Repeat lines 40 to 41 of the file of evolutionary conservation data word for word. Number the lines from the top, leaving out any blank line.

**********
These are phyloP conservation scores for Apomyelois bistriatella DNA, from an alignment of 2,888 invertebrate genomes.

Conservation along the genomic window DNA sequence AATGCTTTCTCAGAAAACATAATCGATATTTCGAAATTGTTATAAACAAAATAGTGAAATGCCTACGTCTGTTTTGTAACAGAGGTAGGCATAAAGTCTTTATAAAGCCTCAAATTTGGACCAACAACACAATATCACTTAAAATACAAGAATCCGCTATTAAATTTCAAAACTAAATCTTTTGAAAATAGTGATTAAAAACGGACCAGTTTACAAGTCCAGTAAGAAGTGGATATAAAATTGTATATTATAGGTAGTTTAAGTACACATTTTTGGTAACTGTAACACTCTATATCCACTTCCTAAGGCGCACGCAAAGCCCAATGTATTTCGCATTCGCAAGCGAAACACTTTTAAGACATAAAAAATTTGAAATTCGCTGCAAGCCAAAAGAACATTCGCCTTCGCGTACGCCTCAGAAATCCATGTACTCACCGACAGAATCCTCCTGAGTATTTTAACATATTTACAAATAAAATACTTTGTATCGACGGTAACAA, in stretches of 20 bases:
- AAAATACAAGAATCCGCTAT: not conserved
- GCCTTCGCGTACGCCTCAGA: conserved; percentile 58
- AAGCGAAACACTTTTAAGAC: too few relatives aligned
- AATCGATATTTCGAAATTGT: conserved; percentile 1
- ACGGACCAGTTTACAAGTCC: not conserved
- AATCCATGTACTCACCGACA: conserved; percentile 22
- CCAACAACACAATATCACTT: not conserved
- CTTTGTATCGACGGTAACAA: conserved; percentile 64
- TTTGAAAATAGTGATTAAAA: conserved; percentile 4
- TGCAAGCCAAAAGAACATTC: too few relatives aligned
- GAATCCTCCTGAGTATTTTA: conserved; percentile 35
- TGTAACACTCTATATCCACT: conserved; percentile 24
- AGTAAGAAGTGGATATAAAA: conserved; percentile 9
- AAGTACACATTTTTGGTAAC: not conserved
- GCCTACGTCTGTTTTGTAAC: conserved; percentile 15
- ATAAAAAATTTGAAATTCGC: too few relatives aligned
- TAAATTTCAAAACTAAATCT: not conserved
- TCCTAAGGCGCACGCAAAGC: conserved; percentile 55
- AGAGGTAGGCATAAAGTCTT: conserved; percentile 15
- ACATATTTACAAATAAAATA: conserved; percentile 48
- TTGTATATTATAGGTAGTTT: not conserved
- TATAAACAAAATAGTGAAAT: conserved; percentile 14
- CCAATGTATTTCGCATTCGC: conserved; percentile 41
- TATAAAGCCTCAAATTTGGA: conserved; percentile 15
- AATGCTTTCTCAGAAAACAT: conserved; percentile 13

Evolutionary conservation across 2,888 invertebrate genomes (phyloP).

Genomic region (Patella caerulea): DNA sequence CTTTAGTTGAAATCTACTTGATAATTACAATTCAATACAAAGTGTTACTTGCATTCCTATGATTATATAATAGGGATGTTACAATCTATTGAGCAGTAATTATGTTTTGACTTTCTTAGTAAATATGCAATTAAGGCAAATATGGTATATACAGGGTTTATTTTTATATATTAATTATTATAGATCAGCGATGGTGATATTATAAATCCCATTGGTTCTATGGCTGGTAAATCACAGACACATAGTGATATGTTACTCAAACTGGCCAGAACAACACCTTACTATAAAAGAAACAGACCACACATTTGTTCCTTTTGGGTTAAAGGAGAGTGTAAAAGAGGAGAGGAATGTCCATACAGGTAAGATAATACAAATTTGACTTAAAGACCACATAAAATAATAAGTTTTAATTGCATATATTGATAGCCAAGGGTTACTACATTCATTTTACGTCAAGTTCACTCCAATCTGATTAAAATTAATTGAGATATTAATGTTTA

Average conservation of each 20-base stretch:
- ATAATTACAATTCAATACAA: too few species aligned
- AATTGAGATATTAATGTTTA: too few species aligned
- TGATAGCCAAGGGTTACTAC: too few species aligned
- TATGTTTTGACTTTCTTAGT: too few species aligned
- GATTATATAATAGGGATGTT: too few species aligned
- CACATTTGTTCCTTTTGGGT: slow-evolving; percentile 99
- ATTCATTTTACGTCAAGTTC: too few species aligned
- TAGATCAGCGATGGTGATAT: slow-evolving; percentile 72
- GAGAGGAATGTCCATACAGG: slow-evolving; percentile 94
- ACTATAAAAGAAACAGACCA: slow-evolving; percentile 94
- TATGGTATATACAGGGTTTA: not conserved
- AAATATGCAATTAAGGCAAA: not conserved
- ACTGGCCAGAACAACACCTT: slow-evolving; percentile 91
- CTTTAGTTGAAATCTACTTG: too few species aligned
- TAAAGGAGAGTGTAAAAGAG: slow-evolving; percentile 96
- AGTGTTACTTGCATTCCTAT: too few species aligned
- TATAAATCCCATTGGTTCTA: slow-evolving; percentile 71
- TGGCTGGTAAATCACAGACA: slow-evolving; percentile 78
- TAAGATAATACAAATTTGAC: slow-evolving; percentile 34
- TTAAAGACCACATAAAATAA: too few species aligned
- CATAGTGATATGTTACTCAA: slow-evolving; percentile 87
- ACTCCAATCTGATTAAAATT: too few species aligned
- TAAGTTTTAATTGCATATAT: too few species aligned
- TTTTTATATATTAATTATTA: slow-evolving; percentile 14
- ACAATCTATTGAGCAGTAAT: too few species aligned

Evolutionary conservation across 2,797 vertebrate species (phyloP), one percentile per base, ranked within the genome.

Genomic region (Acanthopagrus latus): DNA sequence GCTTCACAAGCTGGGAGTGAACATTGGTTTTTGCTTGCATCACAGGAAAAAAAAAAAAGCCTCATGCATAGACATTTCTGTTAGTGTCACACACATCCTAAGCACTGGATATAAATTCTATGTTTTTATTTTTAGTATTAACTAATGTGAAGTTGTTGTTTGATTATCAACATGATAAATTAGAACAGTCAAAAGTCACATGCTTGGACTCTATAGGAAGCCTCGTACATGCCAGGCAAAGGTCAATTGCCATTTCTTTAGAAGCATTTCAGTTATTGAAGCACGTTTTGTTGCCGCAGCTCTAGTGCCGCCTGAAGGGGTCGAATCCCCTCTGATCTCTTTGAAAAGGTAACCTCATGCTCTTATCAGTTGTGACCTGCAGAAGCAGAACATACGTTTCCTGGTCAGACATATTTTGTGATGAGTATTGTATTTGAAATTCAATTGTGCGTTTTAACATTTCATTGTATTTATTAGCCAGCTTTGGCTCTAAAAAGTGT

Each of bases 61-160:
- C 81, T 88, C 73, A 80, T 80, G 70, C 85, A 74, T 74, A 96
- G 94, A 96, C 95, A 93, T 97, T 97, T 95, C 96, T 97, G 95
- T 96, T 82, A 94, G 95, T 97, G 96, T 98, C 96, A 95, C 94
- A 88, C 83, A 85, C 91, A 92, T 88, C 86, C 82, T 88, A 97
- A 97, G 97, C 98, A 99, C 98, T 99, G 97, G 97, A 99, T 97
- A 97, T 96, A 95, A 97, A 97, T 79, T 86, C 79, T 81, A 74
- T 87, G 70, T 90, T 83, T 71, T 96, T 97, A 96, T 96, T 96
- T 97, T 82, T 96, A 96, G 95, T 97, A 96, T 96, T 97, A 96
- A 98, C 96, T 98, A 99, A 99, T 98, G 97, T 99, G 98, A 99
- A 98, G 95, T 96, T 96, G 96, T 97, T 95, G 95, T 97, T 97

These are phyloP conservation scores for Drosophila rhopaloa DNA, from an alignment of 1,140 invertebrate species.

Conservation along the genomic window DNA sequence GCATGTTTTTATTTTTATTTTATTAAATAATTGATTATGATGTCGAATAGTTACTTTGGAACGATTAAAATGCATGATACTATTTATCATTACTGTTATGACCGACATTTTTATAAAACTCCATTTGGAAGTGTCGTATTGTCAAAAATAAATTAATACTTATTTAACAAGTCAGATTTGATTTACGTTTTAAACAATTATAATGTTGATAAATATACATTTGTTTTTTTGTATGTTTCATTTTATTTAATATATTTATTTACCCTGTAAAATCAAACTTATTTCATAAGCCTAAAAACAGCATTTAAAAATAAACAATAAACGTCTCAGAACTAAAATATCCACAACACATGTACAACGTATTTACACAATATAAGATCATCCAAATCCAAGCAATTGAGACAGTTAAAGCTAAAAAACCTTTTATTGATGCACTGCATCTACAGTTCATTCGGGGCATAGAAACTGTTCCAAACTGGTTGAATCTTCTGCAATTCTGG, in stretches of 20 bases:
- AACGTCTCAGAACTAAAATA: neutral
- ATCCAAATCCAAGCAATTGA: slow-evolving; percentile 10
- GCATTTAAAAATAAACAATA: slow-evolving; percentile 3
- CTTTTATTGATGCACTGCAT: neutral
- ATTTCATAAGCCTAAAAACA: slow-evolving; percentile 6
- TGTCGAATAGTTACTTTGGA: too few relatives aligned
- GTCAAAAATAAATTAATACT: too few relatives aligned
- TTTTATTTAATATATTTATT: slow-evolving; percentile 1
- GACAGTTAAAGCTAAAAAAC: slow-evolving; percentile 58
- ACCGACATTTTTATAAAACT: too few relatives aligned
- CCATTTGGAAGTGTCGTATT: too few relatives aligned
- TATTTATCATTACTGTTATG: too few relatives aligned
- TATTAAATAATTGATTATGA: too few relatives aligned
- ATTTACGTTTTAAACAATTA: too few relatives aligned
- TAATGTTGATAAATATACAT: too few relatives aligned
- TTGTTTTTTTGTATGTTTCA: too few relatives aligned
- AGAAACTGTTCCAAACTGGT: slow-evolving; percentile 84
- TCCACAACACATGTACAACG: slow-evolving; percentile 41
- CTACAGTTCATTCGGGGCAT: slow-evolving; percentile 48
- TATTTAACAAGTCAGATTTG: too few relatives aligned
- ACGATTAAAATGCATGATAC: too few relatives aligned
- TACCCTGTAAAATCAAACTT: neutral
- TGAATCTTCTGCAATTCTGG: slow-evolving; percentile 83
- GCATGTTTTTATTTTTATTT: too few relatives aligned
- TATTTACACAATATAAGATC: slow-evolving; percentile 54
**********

- ACTATAAAAGAAACAGACCA: slow-evolving; percentile 94
- TATGGTATATACAGGGTTTA: not conserved